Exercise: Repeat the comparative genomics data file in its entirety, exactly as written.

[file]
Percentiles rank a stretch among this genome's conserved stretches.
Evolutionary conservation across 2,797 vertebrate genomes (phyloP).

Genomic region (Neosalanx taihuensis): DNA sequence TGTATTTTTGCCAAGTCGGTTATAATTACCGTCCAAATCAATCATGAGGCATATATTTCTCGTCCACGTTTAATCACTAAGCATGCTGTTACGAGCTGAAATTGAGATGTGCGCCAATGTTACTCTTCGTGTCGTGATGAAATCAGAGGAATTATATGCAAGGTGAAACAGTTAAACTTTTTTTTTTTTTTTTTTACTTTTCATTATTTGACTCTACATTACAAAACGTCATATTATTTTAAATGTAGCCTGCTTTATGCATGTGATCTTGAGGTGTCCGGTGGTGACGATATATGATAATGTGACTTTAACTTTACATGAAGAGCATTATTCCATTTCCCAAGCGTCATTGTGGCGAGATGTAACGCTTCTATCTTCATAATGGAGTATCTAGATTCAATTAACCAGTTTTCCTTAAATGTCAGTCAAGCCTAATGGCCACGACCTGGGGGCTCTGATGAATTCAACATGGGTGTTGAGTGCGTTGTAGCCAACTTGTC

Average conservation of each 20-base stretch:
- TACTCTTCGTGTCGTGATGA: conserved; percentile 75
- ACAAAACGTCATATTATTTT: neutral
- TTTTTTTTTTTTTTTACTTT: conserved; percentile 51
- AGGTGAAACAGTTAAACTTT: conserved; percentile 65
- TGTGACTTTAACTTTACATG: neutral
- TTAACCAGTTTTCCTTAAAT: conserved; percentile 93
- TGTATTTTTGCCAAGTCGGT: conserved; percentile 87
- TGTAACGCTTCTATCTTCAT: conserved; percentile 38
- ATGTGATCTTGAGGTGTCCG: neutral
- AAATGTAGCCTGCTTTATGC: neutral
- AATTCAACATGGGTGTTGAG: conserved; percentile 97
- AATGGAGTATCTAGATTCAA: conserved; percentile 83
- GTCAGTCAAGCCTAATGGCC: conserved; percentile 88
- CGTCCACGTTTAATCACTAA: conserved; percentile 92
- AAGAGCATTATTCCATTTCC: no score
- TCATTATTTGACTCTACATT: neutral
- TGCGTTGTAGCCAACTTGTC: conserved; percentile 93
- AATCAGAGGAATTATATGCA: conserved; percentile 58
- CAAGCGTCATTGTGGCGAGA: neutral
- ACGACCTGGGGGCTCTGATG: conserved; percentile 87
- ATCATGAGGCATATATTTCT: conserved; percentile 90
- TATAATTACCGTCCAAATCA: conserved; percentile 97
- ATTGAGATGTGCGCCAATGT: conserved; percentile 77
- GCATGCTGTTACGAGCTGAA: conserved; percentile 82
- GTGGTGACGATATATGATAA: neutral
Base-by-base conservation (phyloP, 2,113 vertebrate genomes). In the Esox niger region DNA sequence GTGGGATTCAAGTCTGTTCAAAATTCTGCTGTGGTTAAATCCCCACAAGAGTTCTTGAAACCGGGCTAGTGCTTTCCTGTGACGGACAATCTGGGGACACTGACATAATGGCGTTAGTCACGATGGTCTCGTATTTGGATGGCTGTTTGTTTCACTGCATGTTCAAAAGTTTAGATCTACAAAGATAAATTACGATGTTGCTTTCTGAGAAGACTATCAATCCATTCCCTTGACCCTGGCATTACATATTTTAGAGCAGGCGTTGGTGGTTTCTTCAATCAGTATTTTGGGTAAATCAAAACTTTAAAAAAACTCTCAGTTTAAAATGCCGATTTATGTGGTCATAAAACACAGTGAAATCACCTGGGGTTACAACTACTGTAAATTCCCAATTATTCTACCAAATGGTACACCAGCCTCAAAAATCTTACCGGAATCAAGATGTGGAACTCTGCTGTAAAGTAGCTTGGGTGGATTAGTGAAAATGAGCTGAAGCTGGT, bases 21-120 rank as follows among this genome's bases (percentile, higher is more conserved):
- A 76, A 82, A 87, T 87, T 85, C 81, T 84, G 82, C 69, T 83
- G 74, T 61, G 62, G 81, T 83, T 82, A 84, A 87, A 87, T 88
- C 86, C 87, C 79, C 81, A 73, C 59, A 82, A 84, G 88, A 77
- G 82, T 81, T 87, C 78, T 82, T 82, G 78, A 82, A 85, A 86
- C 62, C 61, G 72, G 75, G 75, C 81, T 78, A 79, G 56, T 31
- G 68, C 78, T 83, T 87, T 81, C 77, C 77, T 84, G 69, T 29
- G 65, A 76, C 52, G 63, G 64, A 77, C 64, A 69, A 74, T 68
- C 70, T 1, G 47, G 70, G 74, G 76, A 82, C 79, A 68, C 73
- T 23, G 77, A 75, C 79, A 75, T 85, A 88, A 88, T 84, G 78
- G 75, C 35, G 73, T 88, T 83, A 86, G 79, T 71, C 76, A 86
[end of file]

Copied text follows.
Percentiles rank a stretch among this genome's conserved stretches.
Evolutionary conservation across 2,797 vertebrate genomes (phyloP).

Genomic region (Neosalanx taihuensis): DNA sequence TGTATTTTTGCCAAGTCGGTTATAATTACCGTCCAAATCAATCATGAGGCATATATTTCTCGTCCACGTTTAATCACTAAGCATGCTGTTACGAGCTGAAATTGAGATGTGCGCCAATGTTACTCTTCGTGTCGTGATGAAATCAGAGGAATTATATGCAAGGTGAAACAGTTAAACTTTTTTTTTTTTTTTTTTACTTTTCATTATTTGACTCTACATTACAAAACGTCATATTATTTTAAATGTAGCCTGCTTTATGCATGTGATCTTGAGGTGTCCGGTGGTGACGATATATGATAATGTGACTTTAACTTTACATGAAGAGCATTATTCCATTTCCCAAGCGTCATTGTGGCGAGATGTAACGCTTCTATCTTCATAATGGAGTATCTAGATTCAATTAACCAGTTTTCCTTAAATGTCAGTCAAGCCTAATGGCCACGACCTGGGGGCTCTGATGAATTCAACATGGGTGTTGAGTGCGTTGTAGCCAACTTGTC

Average conservation of each 20-base stretch:
- TACTCTTCGTGTCGTGATGA: conserved; percentile 75
- ACAAAACGTCATATTATTTT: neutral
- TTTTTTTTTTTTTTTACTTT: conserved; percentile 51
- AGGTGAAACAGTTAAACTTT: conserved; percentile 65
- TGTGACTTTAACTTTACATG: neutral
- TTAACCAGTTTTCCTTAAAT: conserved; percentile 93
- TGTATTTTTGCCAAGTCGGT: conserved; percentile 87
- TGTAACGCTTCTATCTTCAT: conserved; percentile 38
- ATGTGATCTTGAGGTGTCCG: neutral
- AAATGTAGCCTGCTTTATGC: neutral
- AATTCAACATGGGTGTTGAG: conserved; percentile 97
- AATGGAGTATCTAGATTCAA: conserved; percentile 83
- GTCAGTCAAGCCTAATGGCC: conserved; percentile 88
- CGTCCACGTTTAATCACTAA: conserved; percentile 92
- AAGAGCATTATTCCATTTCC: no score
- TCATTATTTGACTCTACATT: neutral
- TGCGTTGTAGCCAACTTGTC: conserved; percentile 93
- AATCAGAGGAATTATATGCA: conserved; percentile 58
- CAAGCGTCATTGTGGCGAGA: neutral
- ACGACCTGGGGGCTCTGATG: conserved; percentile 87
- ATCATGAGGCATATATTTCT: conserved; percentile 90
- TATAATTACCGTCCAAATCA: conserved; percentile 97
- ATTGAGATGTGCGCCAATGT: conserved; percentile 77
- GCATGCTGTTACGAGCTGAA: conserved; percentile 82
- GTGGTGACGATATATGATAA: neutral
Base-by-base conservation (phyloP, 2,113 vertebrate genomes). In the Esox niger region DNA sequence GTGGGATTCAAGTCTGTTCAAAATTCTGCTGTGGTTAAATCCCCACAAGAGTTCTTGAAACCGGGCTAGTGCTTTCCTGTGACGGACAATCTGGGGACACTGACATAATGGCGTTAGTCACGATGGTCTCGTATTTGGATGGCTGTTTGTTTCACTGCATGTTCAAAAGTTTAGATCTACAAAGATAAATTACGATGTTGCTTTCTGAGAAGACTATCAATCCATTCCCTTGACCCTGGCATTACATATTTTAGAGCAGGCGTTGGTGGTTTCTTCAATCAGTATTTTGGGTAAATCAAAACTTTAAAAAAACTCTCAGTTTAAAATGCCGATTTATGTGGTCATAAAACACAGTGAAATCACCTGGGGTTACAACTACTGTAAATTCCCAATTATTCTACCAAATGGTACACCAGCCTCAAAAATCTTACCGGAATCAAGATGTGGAACTCTGCTGTAAAGTAGCTTGGGTGGATTAGTGAAAATGAGCTGAAGCTGGT, bases 21-120 rank as follows among this genome's bases (percentile, higher is more conserved):
- A 76, A 82, A 87, T 87, T 85, C 81, T 84, G 82, C 69, T 83
- G 74, T 61, G 62, G 81, T 83, T 82, A 84, A 87, A 87, T 88
- C 86, C 87, C 79, C 81, A 73, C 59, A 82, A 84, G 88, A 77
- G 82, T 81, T 87, C 78, T 82, T 82, G 78, A 82, A 85, A 86
- C 62, C 61, G 72, G 75, G 75, C 81, T 78, A 79, G 56, T 31
- G 68, C 78, T 83, T 87, T 81, C 77, C 77, T 84, G 69, T 29
- G 65, A 76, C 52, G 63, G 64, A 77, C 64, A 69, A 74, T 68
- C 70, T 1, G 47, G 70, G 74, G 76, A 82, C 79, A 68, C 73
- T 23, G 77, A 75, C 79, A 75, T 85, A 88, A 88, T 84, G 78
- G 75, C 35, G 73, T 88, T 83, A 86, G 79, T 71, C 76, A 86